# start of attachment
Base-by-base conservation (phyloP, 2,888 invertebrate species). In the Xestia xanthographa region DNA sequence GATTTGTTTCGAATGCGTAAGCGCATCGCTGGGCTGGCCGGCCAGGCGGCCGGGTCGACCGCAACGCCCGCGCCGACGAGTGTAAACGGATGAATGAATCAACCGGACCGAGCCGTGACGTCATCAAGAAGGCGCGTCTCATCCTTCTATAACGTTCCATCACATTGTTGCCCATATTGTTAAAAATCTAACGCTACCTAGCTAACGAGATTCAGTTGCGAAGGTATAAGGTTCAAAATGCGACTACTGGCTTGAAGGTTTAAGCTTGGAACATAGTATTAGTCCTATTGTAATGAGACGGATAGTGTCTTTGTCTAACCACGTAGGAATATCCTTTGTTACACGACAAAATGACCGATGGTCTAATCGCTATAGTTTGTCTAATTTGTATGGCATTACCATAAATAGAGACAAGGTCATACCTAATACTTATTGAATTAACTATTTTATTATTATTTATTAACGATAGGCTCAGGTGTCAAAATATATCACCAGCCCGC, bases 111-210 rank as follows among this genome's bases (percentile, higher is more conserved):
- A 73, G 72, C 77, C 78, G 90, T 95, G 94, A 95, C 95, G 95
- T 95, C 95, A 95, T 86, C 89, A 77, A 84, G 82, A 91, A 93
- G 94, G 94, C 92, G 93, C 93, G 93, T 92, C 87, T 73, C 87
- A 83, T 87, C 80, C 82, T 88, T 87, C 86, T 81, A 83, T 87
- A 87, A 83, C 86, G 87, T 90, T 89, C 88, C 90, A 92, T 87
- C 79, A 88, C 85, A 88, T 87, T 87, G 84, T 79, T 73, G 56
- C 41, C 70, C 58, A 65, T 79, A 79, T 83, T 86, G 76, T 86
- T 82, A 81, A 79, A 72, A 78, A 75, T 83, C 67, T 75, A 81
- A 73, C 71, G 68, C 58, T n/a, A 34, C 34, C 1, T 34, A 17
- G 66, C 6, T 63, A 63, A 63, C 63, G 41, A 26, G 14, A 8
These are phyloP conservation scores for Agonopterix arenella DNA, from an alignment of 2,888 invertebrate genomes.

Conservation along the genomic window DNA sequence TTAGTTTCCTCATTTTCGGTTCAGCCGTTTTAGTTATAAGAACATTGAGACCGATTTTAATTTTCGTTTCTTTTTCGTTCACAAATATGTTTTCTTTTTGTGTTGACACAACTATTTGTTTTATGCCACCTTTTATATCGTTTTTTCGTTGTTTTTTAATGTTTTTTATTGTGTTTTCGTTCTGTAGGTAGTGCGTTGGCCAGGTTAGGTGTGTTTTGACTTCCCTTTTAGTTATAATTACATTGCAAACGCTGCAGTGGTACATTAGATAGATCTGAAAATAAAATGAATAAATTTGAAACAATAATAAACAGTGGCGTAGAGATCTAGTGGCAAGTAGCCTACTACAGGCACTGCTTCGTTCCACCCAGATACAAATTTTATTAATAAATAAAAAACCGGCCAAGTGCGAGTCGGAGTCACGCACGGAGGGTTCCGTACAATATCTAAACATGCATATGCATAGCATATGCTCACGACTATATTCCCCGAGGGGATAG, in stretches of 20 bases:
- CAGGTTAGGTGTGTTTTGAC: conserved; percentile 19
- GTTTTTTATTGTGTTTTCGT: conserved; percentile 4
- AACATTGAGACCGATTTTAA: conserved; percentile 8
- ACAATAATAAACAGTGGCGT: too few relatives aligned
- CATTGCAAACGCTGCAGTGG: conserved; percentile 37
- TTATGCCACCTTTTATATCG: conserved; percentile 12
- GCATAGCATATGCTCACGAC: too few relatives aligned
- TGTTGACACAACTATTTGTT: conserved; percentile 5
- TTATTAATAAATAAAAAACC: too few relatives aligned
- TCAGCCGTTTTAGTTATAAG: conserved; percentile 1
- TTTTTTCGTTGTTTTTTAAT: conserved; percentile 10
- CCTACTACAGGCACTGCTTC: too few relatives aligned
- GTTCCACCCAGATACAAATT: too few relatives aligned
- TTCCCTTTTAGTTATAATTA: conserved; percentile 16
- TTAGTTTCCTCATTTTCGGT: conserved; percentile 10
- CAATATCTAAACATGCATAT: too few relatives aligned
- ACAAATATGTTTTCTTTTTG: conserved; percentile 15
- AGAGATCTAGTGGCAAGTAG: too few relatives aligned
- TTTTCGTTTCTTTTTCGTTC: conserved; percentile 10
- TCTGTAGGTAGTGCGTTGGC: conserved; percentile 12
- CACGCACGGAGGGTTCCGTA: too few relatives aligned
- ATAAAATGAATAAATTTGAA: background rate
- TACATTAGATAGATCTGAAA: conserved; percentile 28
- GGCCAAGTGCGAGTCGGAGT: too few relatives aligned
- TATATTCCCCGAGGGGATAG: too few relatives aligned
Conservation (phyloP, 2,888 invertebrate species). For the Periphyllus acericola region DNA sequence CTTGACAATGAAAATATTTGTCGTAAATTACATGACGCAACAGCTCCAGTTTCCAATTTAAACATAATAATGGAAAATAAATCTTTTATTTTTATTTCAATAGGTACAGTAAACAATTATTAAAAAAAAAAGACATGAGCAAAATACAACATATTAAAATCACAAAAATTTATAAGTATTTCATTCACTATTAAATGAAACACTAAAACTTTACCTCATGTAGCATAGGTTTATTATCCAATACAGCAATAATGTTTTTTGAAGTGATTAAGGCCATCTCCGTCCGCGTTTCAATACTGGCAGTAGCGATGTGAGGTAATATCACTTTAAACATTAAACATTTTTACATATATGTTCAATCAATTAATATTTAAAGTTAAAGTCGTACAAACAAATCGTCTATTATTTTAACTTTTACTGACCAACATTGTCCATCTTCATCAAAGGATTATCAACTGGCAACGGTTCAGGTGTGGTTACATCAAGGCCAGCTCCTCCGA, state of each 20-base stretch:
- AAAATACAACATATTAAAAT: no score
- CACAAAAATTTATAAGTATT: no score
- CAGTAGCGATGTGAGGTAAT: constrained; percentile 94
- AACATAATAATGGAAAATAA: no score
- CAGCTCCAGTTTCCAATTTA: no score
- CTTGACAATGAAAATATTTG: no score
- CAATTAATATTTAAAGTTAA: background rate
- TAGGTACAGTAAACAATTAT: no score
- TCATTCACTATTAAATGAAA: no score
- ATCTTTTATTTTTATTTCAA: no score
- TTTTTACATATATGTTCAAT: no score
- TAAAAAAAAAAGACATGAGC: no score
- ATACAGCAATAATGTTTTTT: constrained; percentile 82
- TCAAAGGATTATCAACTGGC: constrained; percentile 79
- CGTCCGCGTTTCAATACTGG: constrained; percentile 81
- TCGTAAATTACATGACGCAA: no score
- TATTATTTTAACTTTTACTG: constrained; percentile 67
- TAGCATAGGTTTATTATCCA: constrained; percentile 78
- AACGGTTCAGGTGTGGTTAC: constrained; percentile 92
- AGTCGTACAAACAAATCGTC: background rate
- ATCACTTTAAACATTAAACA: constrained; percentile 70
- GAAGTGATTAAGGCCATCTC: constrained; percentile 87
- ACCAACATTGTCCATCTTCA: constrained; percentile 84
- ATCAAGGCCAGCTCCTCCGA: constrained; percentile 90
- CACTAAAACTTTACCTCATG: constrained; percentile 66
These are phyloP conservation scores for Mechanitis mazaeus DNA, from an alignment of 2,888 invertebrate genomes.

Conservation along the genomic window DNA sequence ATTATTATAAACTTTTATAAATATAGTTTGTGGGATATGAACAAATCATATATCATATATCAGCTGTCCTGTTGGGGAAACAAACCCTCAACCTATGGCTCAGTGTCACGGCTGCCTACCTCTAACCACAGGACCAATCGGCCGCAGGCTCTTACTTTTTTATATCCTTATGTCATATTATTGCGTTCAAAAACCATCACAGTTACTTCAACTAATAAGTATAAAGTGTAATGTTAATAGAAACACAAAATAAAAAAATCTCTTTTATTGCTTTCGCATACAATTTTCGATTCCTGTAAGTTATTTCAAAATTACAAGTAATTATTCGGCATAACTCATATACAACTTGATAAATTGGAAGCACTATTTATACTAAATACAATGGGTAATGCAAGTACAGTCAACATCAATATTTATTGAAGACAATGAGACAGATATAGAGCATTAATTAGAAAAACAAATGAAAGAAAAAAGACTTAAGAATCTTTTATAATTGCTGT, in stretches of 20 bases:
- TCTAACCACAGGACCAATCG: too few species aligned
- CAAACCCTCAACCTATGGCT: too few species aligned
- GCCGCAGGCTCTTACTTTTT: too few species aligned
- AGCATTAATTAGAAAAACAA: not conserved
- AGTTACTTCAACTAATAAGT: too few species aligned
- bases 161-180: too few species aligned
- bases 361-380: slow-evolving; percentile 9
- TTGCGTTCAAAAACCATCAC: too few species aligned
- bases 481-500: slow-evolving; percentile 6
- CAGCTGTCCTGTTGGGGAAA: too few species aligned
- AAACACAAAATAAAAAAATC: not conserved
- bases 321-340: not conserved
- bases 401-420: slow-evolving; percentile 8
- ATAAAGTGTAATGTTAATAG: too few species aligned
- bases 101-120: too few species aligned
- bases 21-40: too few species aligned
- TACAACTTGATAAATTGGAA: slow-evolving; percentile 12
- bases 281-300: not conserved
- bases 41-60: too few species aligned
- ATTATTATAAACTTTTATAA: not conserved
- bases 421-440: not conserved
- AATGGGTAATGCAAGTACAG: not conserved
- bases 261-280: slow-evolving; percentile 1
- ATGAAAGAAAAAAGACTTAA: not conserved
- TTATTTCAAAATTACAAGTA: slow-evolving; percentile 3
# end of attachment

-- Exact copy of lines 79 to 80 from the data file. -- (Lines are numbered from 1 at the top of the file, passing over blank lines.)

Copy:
- bases 401-420: slow-evolving; percentile 8
- ATAAAGTGTAATGTTAATAG: too few species aligned